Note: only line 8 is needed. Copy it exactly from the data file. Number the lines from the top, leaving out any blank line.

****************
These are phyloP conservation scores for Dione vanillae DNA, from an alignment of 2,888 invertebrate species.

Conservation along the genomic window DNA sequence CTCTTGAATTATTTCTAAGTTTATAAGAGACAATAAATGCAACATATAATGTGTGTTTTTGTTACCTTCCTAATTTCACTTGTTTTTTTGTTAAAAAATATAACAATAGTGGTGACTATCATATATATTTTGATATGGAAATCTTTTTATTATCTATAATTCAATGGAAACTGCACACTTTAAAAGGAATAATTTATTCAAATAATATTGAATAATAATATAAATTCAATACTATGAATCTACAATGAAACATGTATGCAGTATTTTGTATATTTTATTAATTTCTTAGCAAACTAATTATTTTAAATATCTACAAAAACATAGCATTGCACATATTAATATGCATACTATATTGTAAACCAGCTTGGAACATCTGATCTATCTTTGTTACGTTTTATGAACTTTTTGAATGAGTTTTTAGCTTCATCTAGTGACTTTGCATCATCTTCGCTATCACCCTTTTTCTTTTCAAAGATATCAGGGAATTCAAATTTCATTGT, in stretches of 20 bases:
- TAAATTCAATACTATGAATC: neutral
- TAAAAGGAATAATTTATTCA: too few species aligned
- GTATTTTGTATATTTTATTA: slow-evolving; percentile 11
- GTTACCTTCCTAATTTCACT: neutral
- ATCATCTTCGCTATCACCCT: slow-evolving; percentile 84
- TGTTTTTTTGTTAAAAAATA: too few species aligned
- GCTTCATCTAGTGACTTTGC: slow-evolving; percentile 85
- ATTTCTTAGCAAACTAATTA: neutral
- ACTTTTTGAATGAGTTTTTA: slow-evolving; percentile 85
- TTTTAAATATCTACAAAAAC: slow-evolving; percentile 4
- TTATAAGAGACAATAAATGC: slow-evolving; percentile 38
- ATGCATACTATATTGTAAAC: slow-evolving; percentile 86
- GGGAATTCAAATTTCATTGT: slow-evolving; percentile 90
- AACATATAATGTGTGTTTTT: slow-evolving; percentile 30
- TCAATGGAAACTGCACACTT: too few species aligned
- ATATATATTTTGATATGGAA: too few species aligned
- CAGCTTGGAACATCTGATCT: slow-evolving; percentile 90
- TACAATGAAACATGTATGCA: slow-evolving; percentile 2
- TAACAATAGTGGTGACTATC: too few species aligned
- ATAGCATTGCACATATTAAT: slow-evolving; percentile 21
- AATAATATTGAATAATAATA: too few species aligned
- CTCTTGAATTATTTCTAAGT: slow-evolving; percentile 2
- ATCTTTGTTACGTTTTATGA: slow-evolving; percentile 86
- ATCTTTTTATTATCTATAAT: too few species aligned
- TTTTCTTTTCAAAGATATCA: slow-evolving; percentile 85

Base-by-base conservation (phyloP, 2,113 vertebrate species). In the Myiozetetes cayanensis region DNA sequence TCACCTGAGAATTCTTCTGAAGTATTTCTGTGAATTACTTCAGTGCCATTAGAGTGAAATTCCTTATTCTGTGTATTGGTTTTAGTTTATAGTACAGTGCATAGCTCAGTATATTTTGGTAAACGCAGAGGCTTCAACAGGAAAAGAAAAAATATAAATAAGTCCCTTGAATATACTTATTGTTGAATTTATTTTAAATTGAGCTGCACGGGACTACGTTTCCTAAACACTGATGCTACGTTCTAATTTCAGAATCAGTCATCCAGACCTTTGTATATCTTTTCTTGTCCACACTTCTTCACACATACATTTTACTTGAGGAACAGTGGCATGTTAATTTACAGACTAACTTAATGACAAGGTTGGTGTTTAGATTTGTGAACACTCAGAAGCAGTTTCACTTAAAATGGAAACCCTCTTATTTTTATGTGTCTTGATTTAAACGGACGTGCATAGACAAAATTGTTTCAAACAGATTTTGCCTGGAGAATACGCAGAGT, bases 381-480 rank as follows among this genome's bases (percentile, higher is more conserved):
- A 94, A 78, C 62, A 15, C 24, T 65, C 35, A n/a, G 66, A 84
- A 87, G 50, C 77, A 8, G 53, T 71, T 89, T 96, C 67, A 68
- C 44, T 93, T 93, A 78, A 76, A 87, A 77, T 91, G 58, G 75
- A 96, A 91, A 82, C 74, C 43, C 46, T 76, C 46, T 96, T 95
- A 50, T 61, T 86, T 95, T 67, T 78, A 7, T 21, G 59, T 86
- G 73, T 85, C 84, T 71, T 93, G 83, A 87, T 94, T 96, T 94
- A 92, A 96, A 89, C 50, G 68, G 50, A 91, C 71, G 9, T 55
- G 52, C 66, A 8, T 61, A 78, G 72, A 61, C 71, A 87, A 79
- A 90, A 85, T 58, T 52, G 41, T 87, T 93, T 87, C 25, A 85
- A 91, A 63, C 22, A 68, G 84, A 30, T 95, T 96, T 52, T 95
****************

- TGTTTTTTTGTTAAAAAATA: too few species aligned